Bitcoin broke the $8,000 level for the first time in two months, benefiting from what analysts are saying is a renewed interest in the cryptocurrency.
Bitcoin had struggled to break above $7,000 until last week, and traded in the $6,000 range for most of July. It has fallen roughly 50% this year, and down 60% from its highs near $20,000 in December, according to data from CoinDesk.
However, the price of bitcoin hit $8,284 this Wednesday morning, according to CoinDesk pricing. Rival tokens Ethereum, Litecoin and Ripple rallied as much as 7.6%.
Behind this spike is a renewed optimism over Bitcoin after a host of regulators and central banks addressed the nascent industry over the past two months, yet fell short of trying to stunt it.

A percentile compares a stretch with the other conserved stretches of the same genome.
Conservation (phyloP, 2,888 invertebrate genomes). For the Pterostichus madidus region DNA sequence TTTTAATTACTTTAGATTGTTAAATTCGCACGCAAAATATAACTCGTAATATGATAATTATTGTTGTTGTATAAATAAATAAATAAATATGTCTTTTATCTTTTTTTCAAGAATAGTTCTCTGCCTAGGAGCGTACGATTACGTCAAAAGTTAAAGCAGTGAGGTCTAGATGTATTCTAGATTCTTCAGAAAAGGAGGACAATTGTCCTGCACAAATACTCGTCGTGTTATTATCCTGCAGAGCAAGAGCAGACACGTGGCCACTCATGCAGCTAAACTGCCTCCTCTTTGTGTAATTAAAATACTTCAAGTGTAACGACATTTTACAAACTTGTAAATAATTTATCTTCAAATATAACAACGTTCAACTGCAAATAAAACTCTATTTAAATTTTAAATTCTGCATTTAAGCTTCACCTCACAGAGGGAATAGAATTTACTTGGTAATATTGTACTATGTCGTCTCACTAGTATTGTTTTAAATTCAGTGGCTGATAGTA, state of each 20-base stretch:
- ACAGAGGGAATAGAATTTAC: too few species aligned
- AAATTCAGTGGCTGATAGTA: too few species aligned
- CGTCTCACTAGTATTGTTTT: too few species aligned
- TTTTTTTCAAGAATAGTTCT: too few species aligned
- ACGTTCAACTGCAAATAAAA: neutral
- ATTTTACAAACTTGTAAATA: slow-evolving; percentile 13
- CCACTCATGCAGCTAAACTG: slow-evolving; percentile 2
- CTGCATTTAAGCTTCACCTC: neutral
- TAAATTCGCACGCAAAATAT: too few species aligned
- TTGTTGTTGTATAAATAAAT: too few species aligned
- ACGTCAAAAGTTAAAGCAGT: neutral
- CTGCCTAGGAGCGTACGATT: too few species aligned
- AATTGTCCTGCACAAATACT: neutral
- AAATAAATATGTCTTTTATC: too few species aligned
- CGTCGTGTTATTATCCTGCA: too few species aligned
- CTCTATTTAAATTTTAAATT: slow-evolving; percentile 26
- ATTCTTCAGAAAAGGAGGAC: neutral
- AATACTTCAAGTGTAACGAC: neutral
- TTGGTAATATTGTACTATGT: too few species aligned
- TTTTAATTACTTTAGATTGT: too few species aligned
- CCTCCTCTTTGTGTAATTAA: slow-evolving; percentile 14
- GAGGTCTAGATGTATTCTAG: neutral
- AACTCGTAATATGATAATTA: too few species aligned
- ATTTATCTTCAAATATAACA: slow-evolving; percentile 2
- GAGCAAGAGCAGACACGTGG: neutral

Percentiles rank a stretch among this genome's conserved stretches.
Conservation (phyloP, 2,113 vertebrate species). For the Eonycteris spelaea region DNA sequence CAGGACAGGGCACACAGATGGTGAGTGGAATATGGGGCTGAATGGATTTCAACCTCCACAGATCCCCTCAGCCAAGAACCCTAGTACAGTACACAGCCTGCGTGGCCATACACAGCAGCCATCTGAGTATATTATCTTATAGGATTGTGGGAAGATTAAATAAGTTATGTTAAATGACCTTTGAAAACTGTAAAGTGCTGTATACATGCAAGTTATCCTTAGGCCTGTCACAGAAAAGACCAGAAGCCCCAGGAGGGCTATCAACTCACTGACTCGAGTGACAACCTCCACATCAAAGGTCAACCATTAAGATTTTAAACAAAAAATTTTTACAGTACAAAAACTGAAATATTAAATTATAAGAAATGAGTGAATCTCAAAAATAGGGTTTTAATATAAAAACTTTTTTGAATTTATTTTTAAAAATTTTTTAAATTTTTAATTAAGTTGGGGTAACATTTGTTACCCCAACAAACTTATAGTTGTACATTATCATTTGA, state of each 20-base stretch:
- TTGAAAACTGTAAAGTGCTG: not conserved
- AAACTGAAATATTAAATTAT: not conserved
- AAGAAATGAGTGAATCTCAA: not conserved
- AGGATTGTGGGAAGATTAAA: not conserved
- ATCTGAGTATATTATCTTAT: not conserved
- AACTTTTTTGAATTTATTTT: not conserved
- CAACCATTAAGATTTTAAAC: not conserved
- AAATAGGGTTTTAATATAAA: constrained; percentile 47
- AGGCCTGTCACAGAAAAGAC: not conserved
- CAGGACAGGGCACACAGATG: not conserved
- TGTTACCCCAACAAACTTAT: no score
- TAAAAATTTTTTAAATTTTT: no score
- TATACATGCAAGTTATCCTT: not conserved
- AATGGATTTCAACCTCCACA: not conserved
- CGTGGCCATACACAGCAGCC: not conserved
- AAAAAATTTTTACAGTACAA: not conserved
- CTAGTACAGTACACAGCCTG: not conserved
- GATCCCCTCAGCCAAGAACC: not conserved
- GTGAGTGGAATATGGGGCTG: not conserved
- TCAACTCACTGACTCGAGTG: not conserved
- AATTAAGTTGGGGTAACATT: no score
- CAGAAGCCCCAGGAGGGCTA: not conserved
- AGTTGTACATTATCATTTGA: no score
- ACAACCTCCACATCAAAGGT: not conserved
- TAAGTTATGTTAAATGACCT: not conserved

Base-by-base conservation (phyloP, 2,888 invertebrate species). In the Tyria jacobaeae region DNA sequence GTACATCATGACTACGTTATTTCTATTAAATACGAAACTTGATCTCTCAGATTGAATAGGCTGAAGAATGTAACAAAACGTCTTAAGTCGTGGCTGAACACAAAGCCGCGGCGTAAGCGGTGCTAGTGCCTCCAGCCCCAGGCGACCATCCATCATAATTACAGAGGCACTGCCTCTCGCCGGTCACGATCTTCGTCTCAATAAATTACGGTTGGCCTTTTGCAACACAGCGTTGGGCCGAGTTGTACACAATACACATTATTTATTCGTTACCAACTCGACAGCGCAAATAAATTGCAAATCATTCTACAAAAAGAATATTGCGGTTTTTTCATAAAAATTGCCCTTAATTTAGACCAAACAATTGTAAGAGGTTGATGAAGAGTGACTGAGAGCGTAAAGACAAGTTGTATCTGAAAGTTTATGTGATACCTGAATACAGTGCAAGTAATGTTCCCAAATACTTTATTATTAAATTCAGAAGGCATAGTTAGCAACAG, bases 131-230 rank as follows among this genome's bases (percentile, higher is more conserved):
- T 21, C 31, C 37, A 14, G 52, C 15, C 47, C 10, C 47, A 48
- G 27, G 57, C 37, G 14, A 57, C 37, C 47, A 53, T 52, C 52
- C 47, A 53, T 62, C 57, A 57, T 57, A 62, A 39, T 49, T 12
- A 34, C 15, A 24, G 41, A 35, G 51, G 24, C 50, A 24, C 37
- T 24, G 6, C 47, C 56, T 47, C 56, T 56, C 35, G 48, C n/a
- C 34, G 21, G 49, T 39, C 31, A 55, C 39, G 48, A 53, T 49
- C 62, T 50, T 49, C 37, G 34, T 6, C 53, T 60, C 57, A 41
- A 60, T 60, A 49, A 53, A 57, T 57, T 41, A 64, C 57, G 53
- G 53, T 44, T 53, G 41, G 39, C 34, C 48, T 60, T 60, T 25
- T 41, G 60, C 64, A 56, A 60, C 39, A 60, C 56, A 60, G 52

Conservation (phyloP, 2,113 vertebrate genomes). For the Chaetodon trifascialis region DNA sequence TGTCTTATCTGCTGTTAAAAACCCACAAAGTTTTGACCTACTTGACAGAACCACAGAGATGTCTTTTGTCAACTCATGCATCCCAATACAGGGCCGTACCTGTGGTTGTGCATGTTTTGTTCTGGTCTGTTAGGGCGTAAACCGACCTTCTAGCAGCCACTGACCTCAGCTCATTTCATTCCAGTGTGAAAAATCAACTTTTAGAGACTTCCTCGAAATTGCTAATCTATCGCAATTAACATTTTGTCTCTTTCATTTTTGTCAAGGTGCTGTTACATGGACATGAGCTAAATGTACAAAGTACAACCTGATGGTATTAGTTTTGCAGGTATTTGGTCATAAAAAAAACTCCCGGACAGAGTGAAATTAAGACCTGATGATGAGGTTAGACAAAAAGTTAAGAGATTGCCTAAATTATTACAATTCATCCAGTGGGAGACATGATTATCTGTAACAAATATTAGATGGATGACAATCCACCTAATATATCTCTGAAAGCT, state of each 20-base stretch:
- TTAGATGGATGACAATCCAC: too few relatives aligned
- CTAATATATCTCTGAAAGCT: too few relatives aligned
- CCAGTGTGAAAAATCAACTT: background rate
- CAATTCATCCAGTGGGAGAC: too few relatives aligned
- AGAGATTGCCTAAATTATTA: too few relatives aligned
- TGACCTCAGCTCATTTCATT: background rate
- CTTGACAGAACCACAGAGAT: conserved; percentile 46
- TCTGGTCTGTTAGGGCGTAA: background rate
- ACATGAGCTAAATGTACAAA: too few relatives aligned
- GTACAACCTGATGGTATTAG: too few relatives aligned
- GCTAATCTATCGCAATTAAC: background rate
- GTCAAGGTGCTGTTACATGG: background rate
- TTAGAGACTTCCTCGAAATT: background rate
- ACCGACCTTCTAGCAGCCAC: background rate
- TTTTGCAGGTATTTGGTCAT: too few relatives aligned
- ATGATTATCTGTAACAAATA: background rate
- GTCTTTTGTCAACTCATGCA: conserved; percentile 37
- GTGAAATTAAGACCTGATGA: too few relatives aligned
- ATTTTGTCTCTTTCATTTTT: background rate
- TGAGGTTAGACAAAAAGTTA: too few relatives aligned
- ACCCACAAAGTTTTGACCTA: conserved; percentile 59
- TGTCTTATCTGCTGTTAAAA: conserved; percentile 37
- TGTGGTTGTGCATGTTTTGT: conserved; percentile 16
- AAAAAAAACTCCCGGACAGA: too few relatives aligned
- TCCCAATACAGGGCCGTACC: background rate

Some experts even predict that the latest run could take Bitcoin all the way back above $10,000.
“By soaring past those key barriers of resistance, it would seem history is not repeating itself and there’s real strength in the move,” said Matthew Newton, an analyst at the trading platform eToro, in a statement.
“If bitcoin can close above $8,000 today, we could assume that we may have a good run towards $10,000.”
Pushing this momentum is also BlackRock, who set up a working group last week to look into cryptocurrencies and blockchain, the technology that underpins them. Separately, Mastercard revealed that it was awarded a patent that could let people pay for things using cryptocurrency with a credit card.
Bitcoin has recovered but its value is still almost $200bn less than when it hit its record high in December 2017.
Still, the total value of cryptocurrencies worldwide is again approaching $300bn, according to data on almost 1,700 coins followed by Coinmarketcap.